The Total U.S. Retail Market in 2015 reached $5.3 Trillion dollars – up $119B (+2.3%). The Market was significantly slowed by a precipitous drop in Gasoline prices resulting in a -$103B decline in revenue. For this report we will concentrate on the “Relevant Retail” Total – removing Restaurants, Auto and Gas Stations. This still leaves us with $3.2 Trillion to “divvy up”.
In a recent report we reviewed the 2015 sales performance of the Top 100 U.S. Retailers. That covered the “Headliners” but everyone can’t be a headliner. How are specific Retail Channels performing? We’ll start with a market overview and then work our way down. (Base Data is from the U.S. Census Bureau Retail Trade Report)
First, Please Take Note: As you are reviewing this detailed data and wondering exactly how does all this relate to Pet Products sales, consider these 2 facts from the 2012 U.S. Economic Census:
- Retailers other than Pet Stores generated 66.5% of all the Pet Products revenue in the U.S.
- Pet Products, on average, generated 2% of the total revenue of all non-pet stores that chose to stock them.
- Restaurants (Food Service) – 12% of Total Retail – had an exceptional year, up↑8.1%.
- Automobile Sales – 20% of the Total – also did well, up↑6.5%.
- Gas Stations – 8% of the Total – ↓Down 19.2% from a year ago. Motor Fuels account for over 80% of the total revenue of gas stations. Gas prices are down 27% from 2014. (CPI from USBLS)
- Retail, Less Food, Auto and Gas – Up 3.5% to $3.2 Trillion. This is 59.8% of the total U.S. Retail market and it is growing 50% faster than the Total but at only half the rate of Restaurants and Auto.
To put this year into perspective, let’s look at the overall performance in recent years.
Gas prices had a huge impact on the overall market. The Auto and Restaurant segments have maintained strong growth rates. In fact restaurant sales growth is accelerating. In our “Relevant Retail” Segment, growth has slowed by 19% to 3.5%. This is also significantly below the 4.8% growth rate of the Top 100 Retailers. As we look at the individual channels, the 3.5% growth rate will serve as a benchmark. – Above 3.5%, a channel is gaining market share; Below 3.5%, they are losing share.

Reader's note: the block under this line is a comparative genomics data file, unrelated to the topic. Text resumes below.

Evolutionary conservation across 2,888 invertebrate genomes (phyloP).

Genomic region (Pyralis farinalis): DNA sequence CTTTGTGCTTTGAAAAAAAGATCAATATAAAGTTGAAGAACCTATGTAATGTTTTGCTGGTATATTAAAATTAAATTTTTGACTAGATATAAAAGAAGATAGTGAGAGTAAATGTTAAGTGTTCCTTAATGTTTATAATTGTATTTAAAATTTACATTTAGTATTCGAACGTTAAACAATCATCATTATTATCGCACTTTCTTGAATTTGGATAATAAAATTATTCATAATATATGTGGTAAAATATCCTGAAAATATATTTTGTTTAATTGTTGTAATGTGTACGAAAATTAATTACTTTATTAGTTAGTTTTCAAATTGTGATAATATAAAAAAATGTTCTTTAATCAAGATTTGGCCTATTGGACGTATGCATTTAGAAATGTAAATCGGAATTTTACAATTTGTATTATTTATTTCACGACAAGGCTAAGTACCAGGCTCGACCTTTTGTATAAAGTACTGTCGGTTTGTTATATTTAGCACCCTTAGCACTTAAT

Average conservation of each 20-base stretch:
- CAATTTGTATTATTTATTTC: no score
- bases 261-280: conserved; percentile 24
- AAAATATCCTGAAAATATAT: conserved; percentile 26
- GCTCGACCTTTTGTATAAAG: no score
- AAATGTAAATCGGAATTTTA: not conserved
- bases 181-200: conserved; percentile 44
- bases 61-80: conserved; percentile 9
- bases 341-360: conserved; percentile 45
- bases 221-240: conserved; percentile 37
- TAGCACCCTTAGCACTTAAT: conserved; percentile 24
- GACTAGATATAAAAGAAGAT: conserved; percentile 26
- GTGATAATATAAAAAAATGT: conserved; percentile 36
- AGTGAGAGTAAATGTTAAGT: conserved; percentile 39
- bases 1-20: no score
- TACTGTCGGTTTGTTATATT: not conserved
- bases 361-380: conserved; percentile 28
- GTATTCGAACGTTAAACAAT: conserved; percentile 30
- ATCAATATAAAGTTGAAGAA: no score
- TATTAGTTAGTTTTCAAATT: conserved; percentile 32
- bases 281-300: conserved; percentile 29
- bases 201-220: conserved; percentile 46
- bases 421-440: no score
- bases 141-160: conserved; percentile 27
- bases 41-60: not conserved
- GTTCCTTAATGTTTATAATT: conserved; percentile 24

Now, we’ll slice up the U.S. “Relevant Retail” Channel “Pie”.
These are large slices of the U.S. Relevant Retail pie. Three divisions – General Merchandise Stores, Food and Beverage and Non-Store account for 58.6% of the total. If you look back at our post on the channel migration of Pet Products Sales, you will see that in the 2012 these three divisions produced 59.7% of total Pet Products sales. Consumers spend a lot of money in Pet Specialty Stores but Pet Products are also “on their shopping list” in the outlets where they spend most of their money.
Because they are so huge, major Divisions of the market generally don’t show much movement in market share in just one year so the changes in the General Merchandise Stores and Non-Store “Divisions” are very significant. Each of the major divisions includes a number of subsegments. For example, General Merchandise includes Traditional Department Stores, Discount Department Stores, Supercenters and Clubs as well as $ and Value Stores. These specific retail channels can have greater movement in share because this is the level that the consumer “views” when making their initial shopping choice. Change at this level is where any ongoing consumer migration first becomes apparent.